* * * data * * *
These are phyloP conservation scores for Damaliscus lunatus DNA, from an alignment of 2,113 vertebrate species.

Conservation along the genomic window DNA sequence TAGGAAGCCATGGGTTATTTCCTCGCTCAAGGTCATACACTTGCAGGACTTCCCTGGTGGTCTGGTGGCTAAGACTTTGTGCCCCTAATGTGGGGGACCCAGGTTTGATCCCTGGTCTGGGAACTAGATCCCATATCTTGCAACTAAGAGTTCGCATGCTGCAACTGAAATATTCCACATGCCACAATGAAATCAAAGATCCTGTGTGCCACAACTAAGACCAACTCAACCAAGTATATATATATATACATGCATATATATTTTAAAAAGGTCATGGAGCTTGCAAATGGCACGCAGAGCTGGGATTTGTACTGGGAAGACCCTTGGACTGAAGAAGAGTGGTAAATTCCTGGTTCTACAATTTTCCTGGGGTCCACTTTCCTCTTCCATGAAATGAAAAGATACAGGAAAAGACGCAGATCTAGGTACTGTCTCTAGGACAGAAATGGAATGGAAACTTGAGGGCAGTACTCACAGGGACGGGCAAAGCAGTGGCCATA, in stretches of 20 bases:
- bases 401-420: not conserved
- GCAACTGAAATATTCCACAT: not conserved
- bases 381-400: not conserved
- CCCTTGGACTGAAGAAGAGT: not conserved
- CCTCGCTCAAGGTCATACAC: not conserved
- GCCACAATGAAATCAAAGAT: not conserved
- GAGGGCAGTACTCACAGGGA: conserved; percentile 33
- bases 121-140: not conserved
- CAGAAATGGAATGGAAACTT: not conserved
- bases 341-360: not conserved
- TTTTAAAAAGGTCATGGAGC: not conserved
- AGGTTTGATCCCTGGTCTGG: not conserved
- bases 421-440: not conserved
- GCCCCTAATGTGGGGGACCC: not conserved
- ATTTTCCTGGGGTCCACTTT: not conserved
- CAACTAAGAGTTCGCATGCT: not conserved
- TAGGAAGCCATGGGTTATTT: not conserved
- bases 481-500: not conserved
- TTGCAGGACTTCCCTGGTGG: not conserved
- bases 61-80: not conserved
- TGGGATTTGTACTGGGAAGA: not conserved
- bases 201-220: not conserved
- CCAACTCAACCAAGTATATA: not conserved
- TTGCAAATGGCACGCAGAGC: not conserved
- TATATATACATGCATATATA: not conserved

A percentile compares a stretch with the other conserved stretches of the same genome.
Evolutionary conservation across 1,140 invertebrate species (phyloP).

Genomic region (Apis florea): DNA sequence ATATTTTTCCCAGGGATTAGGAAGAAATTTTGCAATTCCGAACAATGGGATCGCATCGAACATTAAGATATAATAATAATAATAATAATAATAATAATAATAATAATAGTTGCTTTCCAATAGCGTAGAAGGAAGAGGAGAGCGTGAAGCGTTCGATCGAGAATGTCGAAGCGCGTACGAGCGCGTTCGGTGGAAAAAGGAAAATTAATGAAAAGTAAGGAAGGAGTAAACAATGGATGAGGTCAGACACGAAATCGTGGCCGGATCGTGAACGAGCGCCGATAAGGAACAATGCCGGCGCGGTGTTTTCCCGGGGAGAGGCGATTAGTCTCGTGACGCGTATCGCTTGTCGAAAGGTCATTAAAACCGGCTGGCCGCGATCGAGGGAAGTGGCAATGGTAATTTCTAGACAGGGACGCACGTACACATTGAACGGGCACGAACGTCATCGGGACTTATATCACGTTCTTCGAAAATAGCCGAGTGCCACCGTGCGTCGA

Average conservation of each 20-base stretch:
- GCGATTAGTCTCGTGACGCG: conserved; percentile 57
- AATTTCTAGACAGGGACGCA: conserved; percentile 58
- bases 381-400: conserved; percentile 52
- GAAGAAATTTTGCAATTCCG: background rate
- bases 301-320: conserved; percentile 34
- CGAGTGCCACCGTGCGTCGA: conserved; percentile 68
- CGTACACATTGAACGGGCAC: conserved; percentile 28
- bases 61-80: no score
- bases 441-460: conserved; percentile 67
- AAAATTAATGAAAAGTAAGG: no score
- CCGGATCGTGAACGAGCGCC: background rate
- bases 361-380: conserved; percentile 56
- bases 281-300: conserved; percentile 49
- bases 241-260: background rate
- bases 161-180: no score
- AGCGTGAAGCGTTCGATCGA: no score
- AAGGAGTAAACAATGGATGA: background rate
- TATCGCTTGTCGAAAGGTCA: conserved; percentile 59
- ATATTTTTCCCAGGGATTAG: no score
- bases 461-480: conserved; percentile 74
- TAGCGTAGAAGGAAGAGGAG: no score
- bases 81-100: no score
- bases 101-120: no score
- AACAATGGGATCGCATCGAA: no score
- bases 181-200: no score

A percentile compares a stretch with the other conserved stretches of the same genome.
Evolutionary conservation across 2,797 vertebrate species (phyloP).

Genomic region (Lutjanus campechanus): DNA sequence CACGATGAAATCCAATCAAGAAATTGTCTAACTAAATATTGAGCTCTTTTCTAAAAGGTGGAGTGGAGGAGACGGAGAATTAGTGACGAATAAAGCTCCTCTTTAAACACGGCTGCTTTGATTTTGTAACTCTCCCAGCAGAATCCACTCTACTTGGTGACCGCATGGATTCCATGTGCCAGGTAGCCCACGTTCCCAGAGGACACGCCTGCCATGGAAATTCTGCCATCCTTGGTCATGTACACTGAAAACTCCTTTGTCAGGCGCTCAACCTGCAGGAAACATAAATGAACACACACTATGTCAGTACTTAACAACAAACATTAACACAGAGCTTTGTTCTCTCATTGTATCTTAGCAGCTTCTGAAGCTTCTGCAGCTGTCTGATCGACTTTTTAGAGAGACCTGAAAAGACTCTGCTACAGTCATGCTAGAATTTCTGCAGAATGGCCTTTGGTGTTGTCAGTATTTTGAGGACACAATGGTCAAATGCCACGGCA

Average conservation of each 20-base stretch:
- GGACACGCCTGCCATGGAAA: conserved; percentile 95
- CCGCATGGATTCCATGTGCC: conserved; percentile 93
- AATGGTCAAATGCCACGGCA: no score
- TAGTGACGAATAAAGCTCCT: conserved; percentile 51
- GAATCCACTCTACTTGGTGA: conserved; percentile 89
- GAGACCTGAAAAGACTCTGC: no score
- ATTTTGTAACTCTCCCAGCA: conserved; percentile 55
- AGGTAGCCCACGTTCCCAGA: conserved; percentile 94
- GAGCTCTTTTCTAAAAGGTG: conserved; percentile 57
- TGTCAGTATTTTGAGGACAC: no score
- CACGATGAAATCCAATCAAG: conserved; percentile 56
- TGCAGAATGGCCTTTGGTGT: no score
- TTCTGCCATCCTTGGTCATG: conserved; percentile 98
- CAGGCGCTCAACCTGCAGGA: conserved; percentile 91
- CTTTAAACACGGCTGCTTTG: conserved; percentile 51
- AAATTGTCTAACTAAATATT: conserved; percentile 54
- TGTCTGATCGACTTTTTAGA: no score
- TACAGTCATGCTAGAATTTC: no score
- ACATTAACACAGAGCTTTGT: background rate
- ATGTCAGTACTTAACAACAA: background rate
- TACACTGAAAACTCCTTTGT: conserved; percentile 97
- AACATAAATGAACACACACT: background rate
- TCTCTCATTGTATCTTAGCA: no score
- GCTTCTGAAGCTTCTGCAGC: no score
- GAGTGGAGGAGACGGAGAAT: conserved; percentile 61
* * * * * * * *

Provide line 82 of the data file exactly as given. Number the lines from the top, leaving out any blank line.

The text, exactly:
- AACATAAATGAACACACACT: background rate